Came across a book (Adam S. Hugh, Introverts in the Church, 1976, IVP Books, Downers Grove: Illinois) my son borrowed from the National Library. The book was quite interesting and I mostly had Amens and affirmations to the author’s many ideas and insights as I did a rapid read. Found a part that I thought would be particularly helpful to fellow preachers who are introverted. Here is an extract from pg 147:
Whereas some extroverted preachers may struggle with repetitiveness and superficiality, some introverted preachers may err on the side of erudition and ambiguity. Our ideas may be profound but they may not settle in the actual, tangible lives of our listeners. With all of these potential hazards, I emphasize the following things when I mentor young introverted preachers:
1. Preach as an introvert, not an extrovert. Use thoughtful pauses and silence as a way to add gravity and contemplativeness to your sermons.
2. Modulate your voice. People hear the tone of your voice before they hear your words. You will hold their attention better by changing the pitch and tone of your voice, and a significant component of persuasion is the conviction with which you share your ideas.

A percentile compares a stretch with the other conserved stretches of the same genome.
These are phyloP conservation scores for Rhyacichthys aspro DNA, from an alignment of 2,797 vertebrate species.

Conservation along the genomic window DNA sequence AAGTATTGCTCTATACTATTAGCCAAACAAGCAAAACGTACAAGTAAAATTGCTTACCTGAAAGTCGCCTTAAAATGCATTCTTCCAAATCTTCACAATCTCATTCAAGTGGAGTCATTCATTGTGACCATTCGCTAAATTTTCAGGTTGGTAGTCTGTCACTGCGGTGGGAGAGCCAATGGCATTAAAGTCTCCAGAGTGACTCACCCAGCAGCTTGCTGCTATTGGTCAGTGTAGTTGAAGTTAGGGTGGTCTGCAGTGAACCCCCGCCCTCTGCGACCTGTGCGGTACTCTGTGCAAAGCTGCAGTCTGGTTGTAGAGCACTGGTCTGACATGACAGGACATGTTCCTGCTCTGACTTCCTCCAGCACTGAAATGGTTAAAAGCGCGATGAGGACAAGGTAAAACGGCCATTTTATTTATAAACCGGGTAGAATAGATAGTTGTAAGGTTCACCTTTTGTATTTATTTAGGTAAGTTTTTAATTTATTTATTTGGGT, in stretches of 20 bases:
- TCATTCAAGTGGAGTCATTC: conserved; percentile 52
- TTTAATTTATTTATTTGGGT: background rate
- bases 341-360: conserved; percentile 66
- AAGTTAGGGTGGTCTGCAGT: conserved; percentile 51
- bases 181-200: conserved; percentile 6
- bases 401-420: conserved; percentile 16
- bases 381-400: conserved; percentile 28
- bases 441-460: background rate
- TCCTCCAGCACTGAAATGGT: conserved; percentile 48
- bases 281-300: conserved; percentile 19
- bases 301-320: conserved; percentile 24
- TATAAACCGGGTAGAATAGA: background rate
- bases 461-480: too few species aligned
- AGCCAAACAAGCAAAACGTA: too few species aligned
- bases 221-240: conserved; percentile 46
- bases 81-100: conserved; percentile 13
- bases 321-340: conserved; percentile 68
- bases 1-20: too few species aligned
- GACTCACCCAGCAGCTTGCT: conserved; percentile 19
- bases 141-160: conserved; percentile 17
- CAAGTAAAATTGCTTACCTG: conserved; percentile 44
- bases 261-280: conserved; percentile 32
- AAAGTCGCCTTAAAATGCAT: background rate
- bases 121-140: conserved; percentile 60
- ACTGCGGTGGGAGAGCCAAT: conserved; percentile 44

3. Break up your lofty ideas and biblical exposition with stories, examples and illustrations. They help put flesh on your ideas and makes them tangible to people.
4. Preach to inspire, not merely to inform (suggestions three and four are particularly important for introverts who score high on the thinking category of MBTI).
5. Be present. Introverts are prone to get caught up in their sermon notes and their presentation, giving the impression that they are not fully present to the congregation.
6. Don’t show your homework. Be thorough in your study and preparation, but in the actual sermon, keep your research and thinking process in the background.
7. Don’t be intimidated by mistakes. If you stumble over your words or lose your place, people may actually feel more connected with you and listen more carefully.
8. Use preaching as an opportunity for self-revelation.